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Online Skype Weddings (Probably) Aren't Legal -- An Expert Explains How Coronavirus Cancellations are Pushing Couples into a Legal Grey Area

Published: Tuesday, Mar. 31st, 2020


Couples should not assume that online wedding ceremonies will be valid according to their local marriage laws.

This article is about ceremonies where the officiant performs the ceremony remotely from a second location over Skype or Zoom (or any other video conference platform) - and not about livestreamed ceremonies where guests attend remotely, watching the couple and officiant in the same physical location.


Scroll to the bottom of the article to see a list of states where virtual officiants are allowed.

 


 

The Coronavirus pandemic has forced couples to resort to creative wedding planning solutions… but having an officiant perform their wedding remotely over Skype, Twitch, FaceTime, or Zoom probably shouldn’t be one of them.

 

The effects of COVID-19 have hit the wedding industry, and hard. Brides and grooms-to-be are left with no choice but to cancel, reschedule or drastically alter their wedding plans to accommodate crowd restrictions – leading some to consider having a Skype ceremony (or "virtual wedding ceremony") where couples say their vows from one location while their officiant performs the ceremony from another via video conferencing platforms.

 

This should not, however, be confused with a marriage by proxy, where one or more persons getting married is physically unable to appear before the officiant. Marriage by proxy typically requires a power of attorney and a real, live individual standing in for one or more of the absent parties – and the absent party is not the officiant.

 

A Skype ceremony of this kind may seem innovative and simple enough in theory – but couples should be wary of the legal implications. We talked to professional wedding officiant and legal secretary Lori Prashker-Thomas to get to the bottom of this matter. 

 

 

Lori says:

 

"One of the biggest legal issues with Skype weddings would be verifying identity and verifying whether the marriage license is legitimate.  I just saw a post where an officiant is having the couple mail them the license, they are doing a Skype ceremony, the officiant is signing and then mailing the license back to the couple."

 

The longtime reasoning for couples to appear in person with their officiant is simply to confirm that everyone present is, in fact, who they say they are, and that they're all participating in the solemnization of marriage willingly and in accordance with laws in the juridisdiction in which they've received permission to wed. 

 

To further clarify, Lori cites Pennsylvania General Assembly Chapter 15 § 1504:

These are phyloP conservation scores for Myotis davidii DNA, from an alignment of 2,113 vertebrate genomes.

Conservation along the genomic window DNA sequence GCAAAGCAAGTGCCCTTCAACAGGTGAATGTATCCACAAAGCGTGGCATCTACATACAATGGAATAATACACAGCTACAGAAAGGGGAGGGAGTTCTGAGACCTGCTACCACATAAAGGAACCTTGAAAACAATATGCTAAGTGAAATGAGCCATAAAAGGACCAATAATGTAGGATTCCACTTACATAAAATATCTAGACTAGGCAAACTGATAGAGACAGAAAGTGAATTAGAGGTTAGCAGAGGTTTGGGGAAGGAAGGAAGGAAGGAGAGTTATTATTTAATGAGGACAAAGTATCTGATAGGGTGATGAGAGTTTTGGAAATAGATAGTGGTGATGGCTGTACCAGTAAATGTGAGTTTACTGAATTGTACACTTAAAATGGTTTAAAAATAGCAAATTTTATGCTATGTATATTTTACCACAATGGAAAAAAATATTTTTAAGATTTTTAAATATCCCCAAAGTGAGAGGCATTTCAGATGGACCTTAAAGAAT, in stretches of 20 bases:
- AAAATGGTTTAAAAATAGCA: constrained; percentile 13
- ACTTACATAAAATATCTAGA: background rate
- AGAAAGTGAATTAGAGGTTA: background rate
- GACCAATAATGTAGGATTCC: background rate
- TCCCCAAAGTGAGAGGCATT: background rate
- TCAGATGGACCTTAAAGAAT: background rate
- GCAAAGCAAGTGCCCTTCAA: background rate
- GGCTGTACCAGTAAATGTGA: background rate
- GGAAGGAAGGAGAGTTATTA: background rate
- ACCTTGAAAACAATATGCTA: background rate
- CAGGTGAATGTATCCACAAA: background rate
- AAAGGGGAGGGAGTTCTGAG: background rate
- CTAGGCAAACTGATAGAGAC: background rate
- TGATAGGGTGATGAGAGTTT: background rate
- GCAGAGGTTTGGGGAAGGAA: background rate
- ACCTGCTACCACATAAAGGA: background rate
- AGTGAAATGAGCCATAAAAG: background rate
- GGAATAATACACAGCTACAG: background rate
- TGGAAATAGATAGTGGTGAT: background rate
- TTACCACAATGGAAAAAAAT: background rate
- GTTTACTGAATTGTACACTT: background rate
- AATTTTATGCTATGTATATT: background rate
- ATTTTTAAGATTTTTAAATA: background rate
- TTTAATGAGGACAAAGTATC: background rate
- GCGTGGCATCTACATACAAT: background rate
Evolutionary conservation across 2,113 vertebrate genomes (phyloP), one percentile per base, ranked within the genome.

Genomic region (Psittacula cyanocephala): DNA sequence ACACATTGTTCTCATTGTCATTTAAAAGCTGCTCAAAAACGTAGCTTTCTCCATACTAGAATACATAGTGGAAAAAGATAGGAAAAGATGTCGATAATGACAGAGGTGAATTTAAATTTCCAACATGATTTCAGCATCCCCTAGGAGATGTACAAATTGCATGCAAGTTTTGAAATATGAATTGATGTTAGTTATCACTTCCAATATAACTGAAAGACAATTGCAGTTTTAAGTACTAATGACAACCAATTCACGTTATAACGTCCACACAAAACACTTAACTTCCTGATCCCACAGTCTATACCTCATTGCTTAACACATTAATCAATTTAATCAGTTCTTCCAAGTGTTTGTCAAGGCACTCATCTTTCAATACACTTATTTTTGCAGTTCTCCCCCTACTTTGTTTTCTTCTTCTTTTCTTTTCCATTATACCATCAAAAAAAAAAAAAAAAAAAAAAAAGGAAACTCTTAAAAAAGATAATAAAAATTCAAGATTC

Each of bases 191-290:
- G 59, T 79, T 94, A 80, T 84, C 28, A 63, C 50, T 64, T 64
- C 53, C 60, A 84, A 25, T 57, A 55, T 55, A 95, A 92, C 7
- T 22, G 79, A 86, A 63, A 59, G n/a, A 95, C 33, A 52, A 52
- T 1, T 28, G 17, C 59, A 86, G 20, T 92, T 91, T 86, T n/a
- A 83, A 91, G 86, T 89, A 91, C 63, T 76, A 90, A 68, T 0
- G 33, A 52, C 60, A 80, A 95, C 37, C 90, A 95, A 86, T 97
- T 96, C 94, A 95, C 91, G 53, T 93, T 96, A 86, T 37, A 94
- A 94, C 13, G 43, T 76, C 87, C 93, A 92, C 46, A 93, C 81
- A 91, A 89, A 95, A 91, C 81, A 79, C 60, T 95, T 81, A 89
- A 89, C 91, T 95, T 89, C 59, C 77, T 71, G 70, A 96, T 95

Returns of marriages.

(a) General rule. -- The original marriage certificate shall be signed by the person solemnizing the marriage and given to the parties contracting the marriage. The duplicate certificate shall be signed by the person or by a member of the religious society, institution or organization solemnizing the marriage and returned for recording within ten days to the court which issued the license.

 

 

Lori says:

 

"This, to me, means the license has to be given or handed back to the couple - which means they should [physically] be in front of the officiant, judge, priest, etc."

 

We realize that marriage laws haven't been updated to reflect current technological capabilities, but this vague language opens the door to a number of major concerns.

 

For example, in states that require minister registration, how will they verify that the officiant was fully authorized to perform marriage within that juridisdiction - especially if they're beaming in from a completely different county or state? And since it's all on a screen, who's to say that the officiant can't be in another foreign country altogether? And what about the states where a notary signs the marriage license? Notarizing requires physical presence - no ifs, ands, or buts about it.

 

...as you can see, we are treading in murky waters. But generally speaking – and to keep your marriage safe and legally binding – in most states, the officiant must be physically present to sign the marriage license along with witnesses (as stipulated), which has to occur promptly after the ceremony.

 

We've even consulted our own lawyers, and they agree that virtual ceremonies - where the officiant isn't physically present - might not meet local requirements, and that couples must reach out to their local governments or family law attorneys before proceeding with a wedding ceremony officiated remotely.